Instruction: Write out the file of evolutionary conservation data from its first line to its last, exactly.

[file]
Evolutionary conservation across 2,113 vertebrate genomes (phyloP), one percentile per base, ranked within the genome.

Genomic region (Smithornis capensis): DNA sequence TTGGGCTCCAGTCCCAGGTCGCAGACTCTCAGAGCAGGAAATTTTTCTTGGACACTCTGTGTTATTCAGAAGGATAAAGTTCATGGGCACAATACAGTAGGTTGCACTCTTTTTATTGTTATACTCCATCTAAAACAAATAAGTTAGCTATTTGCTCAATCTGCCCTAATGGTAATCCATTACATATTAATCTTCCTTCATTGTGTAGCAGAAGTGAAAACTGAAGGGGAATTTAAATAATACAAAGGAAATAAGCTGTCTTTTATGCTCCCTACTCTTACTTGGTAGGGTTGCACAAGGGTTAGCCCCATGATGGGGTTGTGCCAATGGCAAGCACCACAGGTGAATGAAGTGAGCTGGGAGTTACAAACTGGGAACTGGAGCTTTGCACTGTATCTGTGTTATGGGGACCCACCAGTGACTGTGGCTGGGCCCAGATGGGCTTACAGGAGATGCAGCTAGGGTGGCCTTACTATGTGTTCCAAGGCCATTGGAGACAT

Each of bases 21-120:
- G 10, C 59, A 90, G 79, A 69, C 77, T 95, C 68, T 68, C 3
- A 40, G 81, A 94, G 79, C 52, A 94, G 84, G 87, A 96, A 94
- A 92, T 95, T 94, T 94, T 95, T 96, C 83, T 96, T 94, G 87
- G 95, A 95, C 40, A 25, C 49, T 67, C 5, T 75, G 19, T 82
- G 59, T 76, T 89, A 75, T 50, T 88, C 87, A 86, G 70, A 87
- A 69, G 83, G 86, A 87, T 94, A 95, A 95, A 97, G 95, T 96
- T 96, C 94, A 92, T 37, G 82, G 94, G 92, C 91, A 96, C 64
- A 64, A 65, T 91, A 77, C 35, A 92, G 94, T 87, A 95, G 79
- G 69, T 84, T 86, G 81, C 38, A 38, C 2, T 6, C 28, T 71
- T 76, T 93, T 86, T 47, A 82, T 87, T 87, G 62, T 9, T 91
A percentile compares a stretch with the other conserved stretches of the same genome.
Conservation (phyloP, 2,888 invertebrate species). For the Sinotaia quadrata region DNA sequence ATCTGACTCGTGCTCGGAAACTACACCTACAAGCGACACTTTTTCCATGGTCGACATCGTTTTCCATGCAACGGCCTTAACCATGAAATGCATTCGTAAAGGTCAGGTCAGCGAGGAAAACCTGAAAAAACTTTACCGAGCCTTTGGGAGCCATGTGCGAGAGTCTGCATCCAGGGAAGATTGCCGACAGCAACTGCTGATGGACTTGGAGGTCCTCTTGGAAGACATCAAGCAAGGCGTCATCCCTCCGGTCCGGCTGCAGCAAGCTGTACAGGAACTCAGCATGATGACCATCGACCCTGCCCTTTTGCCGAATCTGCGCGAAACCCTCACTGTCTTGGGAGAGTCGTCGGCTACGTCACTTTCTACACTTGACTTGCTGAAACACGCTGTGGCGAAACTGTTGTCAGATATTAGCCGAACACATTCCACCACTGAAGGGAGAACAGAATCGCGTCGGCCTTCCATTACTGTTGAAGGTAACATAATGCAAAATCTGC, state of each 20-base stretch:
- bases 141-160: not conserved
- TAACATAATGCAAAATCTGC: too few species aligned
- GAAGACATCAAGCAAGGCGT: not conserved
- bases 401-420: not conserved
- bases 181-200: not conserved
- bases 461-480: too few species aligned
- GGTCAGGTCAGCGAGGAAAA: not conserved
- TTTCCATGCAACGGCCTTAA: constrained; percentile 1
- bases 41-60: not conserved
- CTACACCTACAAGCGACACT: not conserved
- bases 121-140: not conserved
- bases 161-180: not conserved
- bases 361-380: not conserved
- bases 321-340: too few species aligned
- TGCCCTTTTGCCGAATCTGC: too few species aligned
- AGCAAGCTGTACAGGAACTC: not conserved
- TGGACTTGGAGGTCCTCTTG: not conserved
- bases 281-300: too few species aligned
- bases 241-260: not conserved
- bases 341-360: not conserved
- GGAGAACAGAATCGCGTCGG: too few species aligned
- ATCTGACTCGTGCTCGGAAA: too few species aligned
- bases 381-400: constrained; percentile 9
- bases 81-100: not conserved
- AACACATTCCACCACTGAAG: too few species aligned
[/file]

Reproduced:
Evolutionary conservation across 2,113 vertebrate genomes (phyloP), one percentile per base, ranked within the genome.

Genomic region (Smithornis capensis): DNA sequence TTGGGCTCCAGTCCCAGGTCGCAGACTCTCAGAGCAGGAAATTTTTCTTGGACACTCTGTGTTATTCAGAAGGATAAAGTTCATGGGCACAATACAGTAGGTTGCACTCTTTTTATTGTTATACTCCATCTAAAACAAATAAGTTAGCTATTTGCTCAATCTGCCCTAATGGTAATCCATTACATATTAATCTTCCTTCATTGTGTAGCAGAAGTGAAAACTGAAGGGGAATTTAAATAATACAAAGGAAATAAGCTGTCTTTTATGCTCCCTACTCTTACTTGGTAGGGTTGCACAAGGGTTAGCCCCATGATGGGGTTGTGCCAATGGCAAGCACCACAGGTGAATGAAGTGAGCTGGGAGTTACAAACTGGGAACTGGAGCTTTGCACTGTATCTGTGTTATGGGGACCCACCAGTGACTGTGGCTGGGCCCAGATGGGCTTACAGGAGATGCAGCTAGGGTGGCCTTACTATGTGTTCCAAGGCCATTGGAGACAT

Each of bases 21-120:
- G 10, C 59, A 90, G 79, A 69, C 77, T 95, C 68, T 68, C 3
- A 40, G 81, A 94, G 79, C 52, A 94, G 84, G 87, A 96, A 94
- A 92, T 95, T 94, T 94, T 95, T 96, C 83, T 96, T 94, G 87
- G 95, A 95, C 40, A 25, C 49, T 67, C 5, T 75, G 19, T 82
- G 59, T 76, T 89, A 75, T 50, T 88, C 87, A 86, G 70, A 87
- A 69, G 83, G 86, A 87, T 94, A 95, A 95, A 97, G 95, T 96
- T 96, C 94, A 92, T 37, G 82, G 94, G 92, C 91, A 96, C 64
- A 64, A 65, T 91, A 77, C 35, A 92, G 94, T 87, A 95, G 79
- G 69, T 84, T 86, G 81, C 38, A 38, C 2, T 6, C 28, T 71
- T 76, T 93, T 86, T 47, A 82, T 87, T 87, G 62, T 9, T 91
A percentile compares a stretch with the other conserved stretches of the same genome.
Conservation (phyloP, 2,888 invertebrate species). For the Sinotaia quadrata region DNA sequence ATCTGACTCGTGCTCGGAAACTACACCTACAAGCGACACTTTTTCCATGGTCGACATCGTTTTCCATGCAACGGCCTTAACCATGAAATGCATTCGTAAAGGTCAGGTCAGCGAGGAAAACCTGAAAAAACTTTACCGAGCCTTTGGGAGCCATGTGCGAGAGTCTGCATCCAGGGAAGATTGCCGACAGCAACTGCTGATGGACTTGGAGGTCCTCTTGGAAGACATCAAGCAAGGCGTCATCCCTCCGGTCCGGCTGCAGCAAGCTGTACAGGAACTCAGCATGATGACCATCGACCCTGCCCTTTTGCCGAATCTGCGCGAAACCCTCACTGTCTTGGGAGAGTCGTCGGCTACGTCACTTTCTACACTTGACTTGCTGAAACACGCTGTGGCGAAACTGTTGTCAGATATTAGCCGAACACATTCCACCACTGAAGGGAGAACAGAATCGCGTCGGCCTTCCATTACTGTTGAAGGTAACATAATGCAAAATCTGC, state of each 20-base stretch:
- bases 141-160: not conserved
- TAACATAATGCAAAATCTGC: too few species aligned
- GAAGACATCAAGCAAGGCGT: not conserved
- bases 401-420: not conserved
- bases 181-200: not conserved
- bases 461-480: too few species aligned
- GGTCAGGTCAGCGAGGAAAA: not conserved
- TTTCCATGCAACGGCCTTAA: constrained; percentile 1
- bases 41-60: not conserved
- CTACACCTACAAGCGACACT: not conserved
- bases 121-140: not conserved
- bases 161-180: not conserved
- bases 361-380: not conserved
- bases 321-340: too few species aligned
- TGCCCTTTTGCCGAATCTGC: too few species aligned
- AGCAAGCTGTACAGGAACTC: not conserved
- TGGACTTGGAGGTCCTCTTG: not conserved
- bases 281-300: too few species aligned
- bases 241-260: not conserved
- bases 341-360: not conserved
- GGAGAACAGAATCGCGTCGG: too few species aligned
- ATCTGACTCGTGCTCGGAAA: too few species aligned
- bases 381-400: constrained; percentile 9
- bases 81-100: not conserved
- AACACATTCCACCACTGAAG: too few species aligned